You can use all different kinds of yarn. (Link goes to the Starwirble projects page in Ravelry. Also see its crochet along here.) 

I used a yarn that has bitsy sequins here and there, with some mohair and silk. I couldn't put it down!

It's crocheted in the round with no turning—that means it's a spiral. I love how you can really build up speed and momentum when crocheting in a spiral.

I named it "Starwirbel" for this reason. the "wirbel" part is a German word for whirl. That's what the spiraling construction felt like to me while crocheting it. 

Before I found the term "wirbel" I was thinking of names like "Star Whirl" or "Star Funnel." I think "Starwirbel" is more distinctive and memorable. Also, I love that several German crocheters have purchased this pattern.

This pattern is not free and I really appreciate each and every purchase of it. Starwirbel comes with a great photo tutorial. It also benefits from all the information I gleaned from the (frankly outrageous) amount of research I did on star stitches for my star stitch classes!

Sunday, October 12, 2014

Variations on the En Fleur Cowl for Crochet! Magazine

The En Fleur Cowl is my latest cowl design, and it is also the first time I have designed a project for Crochet! magazine! The bold floral motif inspired this cowl, and in addition to designing the magazine version, I wanted to find more ways to use/ alter the motif pattern.

First, I decided to try making the motifs in 2 colors with a lazy daisy embroidery embellishment in the center. It gives it quite a different look:

Then, I decided to try crocheting the motifs in pearl cotton thread to create a statement necklace:

You can find instructions for how to alter the pattern in the magazine to make this necklace, on my blog.

The stylists for the Crochet! magazine photo shoot came up with the idea to wear the cowl as a headband. I love the versatility of that. you could easily wear it as a cowl or a headband on the same day, depending on the weather or your mood!

These are just a few ways you can have fun with a simple motif pattern- whether you change the colors, yarn, or the way you wear it, you can get a lot of mileage out of a pattern!

Saturday, September 27, 2014

New Crochet Mobius Cowl Scarf: Scalloped Star Stitch Rib

Cowl crochet fever is back again

A larger Starlooper Mobius Cowl warms the shoulders
A larger Starlooper Mobius Cowl warms the shoulders. 
(The contrasting stripes were experiments that I decided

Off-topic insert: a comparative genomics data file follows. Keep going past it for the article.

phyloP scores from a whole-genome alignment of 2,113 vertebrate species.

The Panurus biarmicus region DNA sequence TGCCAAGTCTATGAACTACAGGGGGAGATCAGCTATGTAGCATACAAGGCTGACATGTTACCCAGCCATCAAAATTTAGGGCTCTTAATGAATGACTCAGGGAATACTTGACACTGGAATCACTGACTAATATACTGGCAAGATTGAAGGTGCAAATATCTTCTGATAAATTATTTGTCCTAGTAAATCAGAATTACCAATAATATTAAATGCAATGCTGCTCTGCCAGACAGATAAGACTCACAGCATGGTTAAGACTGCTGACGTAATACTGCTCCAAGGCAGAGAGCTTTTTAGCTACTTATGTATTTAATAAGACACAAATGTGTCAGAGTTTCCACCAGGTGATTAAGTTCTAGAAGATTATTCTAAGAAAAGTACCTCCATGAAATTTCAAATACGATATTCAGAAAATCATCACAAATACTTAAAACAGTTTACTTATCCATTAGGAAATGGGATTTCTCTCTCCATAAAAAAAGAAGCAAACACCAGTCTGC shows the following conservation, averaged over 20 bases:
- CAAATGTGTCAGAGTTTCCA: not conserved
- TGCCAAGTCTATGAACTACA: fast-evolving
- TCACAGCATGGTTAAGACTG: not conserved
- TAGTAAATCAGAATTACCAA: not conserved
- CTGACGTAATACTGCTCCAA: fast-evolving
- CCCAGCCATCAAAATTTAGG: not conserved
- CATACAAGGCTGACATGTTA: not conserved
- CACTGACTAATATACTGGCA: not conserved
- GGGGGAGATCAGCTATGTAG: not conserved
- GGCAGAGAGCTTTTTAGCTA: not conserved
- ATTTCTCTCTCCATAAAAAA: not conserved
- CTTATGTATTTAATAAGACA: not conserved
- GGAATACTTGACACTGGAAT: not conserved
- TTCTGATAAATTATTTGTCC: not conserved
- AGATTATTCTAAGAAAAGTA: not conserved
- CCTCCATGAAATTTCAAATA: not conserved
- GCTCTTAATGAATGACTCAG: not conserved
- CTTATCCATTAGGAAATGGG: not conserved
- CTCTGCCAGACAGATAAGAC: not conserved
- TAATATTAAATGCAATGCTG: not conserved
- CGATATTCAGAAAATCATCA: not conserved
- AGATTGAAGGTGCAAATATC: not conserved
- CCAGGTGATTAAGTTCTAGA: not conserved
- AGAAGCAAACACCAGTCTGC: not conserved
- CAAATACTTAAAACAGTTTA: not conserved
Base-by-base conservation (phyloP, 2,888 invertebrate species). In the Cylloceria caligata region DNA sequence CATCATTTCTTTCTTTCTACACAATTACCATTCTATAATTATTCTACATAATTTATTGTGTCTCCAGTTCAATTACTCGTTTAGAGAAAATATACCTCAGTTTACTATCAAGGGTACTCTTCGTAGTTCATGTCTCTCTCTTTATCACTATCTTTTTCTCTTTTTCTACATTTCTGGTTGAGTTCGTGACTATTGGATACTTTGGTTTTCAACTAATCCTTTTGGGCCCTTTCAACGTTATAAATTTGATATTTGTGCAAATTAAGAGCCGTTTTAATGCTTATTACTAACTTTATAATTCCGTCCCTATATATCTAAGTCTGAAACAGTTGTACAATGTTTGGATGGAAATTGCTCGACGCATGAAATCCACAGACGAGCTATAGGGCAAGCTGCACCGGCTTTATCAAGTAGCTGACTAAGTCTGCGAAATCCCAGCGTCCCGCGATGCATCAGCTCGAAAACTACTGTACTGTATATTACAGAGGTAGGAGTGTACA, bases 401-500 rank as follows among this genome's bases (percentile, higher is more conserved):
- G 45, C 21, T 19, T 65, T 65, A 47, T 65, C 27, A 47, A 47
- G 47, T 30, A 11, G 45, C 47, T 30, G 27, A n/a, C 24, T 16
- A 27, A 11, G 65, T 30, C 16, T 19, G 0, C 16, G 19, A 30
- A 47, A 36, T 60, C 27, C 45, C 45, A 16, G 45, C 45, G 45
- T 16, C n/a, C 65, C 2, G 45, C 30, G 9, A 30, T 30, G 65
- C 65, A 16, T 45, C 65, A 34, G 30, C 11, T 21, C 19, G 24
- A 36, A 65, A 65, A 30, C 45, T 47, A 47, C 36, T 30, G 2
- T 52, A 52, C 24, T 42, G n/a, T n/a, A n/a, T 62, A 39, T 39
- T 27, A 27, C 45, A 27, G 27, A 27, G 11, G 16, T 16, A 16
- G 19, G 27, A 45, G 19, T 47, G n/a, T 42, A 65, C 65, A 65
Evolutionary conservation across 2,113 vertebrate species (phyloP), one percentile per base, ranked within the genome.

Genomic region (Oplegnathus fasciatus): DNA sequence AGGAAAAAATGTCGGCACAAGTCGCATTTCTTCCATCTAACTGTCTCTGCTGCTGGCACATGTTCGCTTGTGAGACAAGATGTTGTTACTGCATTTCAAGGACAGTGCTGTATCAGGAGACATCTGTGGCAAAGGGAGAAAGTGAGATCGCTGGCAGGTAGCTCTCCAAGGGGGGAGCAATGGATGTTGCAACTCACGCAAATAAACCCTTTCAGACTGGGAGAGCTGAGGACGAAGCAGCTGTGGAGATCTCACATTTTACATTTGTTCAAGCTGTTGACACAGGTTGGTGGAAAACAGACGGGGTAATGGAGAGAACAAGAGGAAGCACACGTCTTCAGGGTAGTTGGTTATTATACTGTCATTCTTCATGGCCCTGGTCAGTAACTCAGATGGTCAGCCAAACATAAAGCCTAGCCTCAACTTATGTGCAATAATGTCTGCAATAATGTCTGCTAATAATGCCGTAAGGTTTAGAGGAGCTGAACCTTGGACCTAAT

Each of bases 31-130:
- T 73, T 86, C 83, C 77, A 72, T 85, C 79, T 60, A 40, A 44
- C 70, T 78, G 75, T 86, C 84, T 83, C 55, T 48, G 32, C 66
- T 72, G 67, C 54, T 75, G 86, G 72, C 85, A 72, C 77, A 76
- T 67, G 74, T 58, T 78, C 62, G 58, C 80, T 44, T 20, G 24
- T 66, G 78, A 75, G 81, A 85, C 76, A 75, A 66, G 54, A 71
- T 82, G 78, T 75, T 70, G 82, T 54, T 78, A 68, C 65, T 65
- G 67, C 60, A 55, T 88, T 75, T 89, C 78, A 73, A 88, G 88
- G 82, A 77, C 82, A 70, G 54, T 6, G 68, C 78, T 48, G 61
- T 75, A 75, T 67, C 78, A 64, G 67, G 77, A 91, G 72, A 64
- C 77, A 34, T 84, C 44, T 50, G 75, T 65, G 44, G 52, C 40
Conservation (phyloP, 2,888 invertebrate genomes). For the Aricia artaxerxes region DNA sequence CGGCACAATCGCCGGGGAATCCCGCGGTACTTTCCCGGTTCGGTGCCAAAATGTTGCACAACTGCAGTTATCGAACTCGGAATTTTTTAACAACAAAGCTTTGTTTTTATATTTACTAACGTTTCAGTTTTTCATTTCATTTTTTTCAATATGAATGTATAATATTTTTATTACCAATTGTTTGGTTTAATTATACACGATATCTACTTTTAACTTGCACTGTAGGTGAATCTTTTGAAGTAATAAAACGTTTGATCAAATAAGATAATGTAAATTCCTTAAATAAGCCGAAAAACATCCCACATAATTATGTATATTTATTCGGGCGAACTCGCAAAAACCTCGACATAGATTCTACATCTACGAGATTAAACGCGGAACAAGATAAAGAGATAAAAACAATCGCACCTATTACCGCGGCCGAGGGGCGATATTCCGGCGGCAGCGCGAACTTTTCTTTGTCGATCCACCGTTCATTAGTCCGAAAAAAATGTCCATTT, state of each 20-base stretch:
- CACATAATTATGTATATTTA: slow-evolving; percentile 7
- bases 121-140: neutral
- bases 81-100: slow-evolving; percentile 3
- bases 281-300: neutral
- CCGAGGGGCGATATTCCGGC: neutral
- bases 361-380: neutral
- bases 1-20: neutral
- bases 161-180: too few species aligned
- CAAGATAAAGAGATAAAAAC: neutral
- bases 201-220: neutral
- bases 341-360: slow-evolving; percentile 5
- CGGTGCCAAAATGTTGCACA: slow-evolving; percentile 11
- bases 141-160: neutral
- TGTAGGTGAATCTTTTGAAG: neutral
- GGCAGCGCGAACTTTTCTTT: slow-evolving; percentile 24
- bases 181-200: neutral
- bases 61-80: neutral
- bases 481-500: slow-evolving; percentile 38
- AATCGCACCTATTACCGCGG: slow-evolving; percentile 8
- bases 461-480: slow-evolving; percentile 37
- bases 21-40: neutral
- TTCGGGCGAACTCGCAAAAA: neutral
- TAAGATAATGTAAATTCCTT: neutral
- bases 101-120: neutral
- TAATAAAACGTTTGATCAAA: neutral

to leave in and see how they'd drape different ways.)

Starlooper Crochet Star Stitch Scarf with fewer rows makes a nice overlapping neckwarmer
Fewer rows of this Starlooper: a
neckwarmer that overlaps in the front.
When I added a mobius twist to the Starlooper loop scarf, it multiplied the fun ways it drapes around the neck and shoulders. I created a whole "menu" of NINE looks or wearing options.

I love how this cobalt blue merino wool yarn photographed! The star stitches are lovely no matter what but this soft Z-twisted merino yarn adds to the texture. 

Two more photos: the first shows the same Starlooper star stitch pattern in a color-shading yarn.
Starlooper Crochet Star Stitch Mobius Cowl in a long striping color shading yarn
Starlooper star stitch pattern in a color-shading
yarn by Marks & Kattens.

  This last photo shows a strand of two different colors held together.
Starlooper Crochet Star Stitch Mobius Cowl with two strands of yarn held together
Starlooper star stitch pattern crocheted double-stranded.

Friday, April 19, 2013

Adapting a Scarf Pattern into a Cowl Pattern

When I am working on a new design, I always keep my mind open to ways I could adapt the pattern to give it maximum versatility. I think the Ruffles Scarf pattern I designed for Interweave Crochet's Fall issue, is one of my most versatile patterns to date. When I sent the finished sample to Interweave, I included photos of a dozen ways the scarf could be worn. It really looks very different depending on the way it is wrapped! 

Later, I got the idea to shorten the scarf to make it into a cowl, and I just had to make one! I love how the cowl turned out, and that it looks different enough from the scarf, but still has the same flavor. Chances are if you like the scarf pattern, you will like this too!

I have given instructions on my blog as to the alterations that need to be made to the original scarf pattern to make a cowl, and another version that includes some surface crochet embellishment.

I am now curious about how other scarf patterns might transform into cowls!